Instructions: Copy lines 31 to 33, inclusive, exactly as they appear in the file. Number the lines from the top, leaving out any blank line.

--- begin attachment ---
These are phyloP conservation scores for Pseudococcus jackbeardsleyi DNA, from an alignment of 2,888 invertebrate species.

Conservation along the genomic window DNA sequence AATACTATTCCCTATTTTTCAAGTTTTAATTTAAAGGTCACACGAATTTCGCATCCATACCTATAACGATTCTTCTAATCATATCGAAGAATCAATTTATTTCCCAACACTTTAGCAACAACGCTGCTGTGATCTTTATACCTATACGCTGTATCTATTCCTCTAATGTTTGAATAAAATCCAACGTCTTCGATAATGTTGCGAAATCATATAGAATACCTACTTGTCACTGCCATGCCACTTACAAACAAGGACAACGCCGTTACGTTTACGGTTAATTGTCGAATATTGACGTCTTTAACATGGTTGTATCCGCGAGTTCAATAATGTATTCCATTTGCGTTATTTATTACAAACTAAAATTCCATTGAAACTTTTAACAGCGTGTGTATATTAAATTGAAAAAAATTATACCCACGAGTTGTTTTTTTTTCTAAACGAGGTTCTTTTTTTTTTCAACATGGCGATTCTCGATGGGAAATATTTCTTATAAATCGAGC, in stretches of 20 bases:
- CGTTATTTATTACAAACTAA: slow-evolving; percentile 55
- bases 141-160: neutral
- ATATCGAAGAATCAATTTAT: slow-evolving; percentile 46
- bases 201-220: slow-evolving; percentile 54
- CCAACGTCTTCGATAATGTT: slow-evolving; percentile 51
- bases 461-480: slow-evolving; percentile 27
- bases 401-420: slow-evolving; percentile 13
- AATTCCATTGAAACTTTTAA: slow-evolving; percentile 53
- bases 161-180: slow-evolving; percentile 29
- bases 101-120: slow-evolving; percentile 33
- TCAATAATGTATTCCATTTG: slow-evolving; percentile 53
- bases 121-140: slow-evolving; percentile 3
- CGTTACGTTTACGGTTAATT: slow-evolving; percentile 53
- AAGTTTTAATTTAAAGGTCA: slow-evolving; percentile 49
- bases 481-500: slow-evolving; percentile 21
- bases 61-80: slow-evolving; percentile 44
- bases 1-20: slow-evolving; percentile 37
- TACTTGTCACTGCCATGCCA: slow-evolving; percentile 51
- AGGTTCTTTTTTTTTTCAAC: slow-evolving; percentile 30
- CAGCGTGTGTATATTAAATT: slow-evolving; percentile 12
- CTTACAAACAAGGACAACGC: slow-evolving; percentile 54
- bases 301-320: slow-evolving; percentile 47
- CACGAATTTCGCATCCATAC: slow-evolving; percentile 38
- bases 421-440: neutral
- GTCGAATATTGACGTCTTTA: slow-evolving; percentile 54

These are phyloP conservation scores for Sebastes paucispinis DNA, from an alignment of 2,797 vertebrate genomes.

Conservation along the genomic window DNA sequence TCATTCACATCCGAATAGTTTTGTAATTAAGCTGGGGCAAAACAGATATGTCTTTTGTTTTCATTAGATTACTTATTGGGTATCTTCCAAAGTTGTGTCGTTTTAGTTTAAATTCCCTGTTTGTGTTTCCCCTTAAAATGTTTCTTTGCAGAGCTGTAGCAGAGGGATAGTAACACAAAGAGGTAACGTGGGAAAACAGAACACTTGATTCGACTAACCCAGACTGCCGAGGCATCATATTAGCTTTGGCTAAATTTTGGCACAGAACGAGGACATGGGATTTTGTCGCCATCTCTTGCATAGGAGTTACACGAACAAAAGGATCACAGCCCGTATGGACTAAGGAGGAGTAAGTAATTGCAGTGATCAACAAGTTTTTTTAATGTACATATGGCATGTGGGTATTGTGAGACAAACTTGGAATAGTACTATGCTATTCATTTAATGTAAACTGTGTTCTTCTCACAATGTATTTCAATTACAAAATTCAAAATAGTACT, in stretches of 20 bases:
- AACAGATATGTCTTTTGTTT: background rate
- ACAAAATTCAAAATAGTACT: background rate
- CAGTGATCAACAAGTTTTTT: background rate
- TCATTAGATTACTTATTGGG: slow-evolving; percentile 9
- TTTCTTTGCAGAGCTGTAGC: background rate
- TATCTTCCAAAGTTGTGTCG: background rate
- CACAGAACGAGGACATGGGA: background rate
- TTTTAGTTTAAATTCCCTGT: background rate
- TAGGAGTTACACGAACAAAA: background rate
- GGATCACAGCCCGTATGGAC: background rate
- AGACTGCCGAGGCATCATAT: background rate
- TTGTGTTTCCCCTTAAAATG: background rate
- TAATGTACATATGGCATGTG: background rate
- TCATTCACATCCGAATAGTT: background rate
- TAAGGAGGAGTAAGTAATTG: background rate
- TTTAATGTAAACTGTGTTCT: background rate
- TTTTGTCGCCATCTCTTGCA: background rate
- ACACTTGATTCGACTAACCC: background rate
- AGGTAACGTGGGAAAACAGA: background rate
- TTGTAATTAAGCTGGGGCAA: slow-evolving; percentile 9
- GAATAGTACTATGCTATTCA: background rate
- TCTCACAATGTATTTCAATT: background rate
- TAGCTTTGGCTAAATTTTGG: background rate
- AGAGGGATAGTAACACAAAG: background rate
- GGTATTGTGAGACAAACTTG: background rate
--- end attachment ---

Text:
- ACAAAATTCAAAATAGTACT: background rate
- CAGTGATCAACAAGTTTTTT: background rate
- TCATTAGATTACTTATTGGG: slow-evolving; percentile 9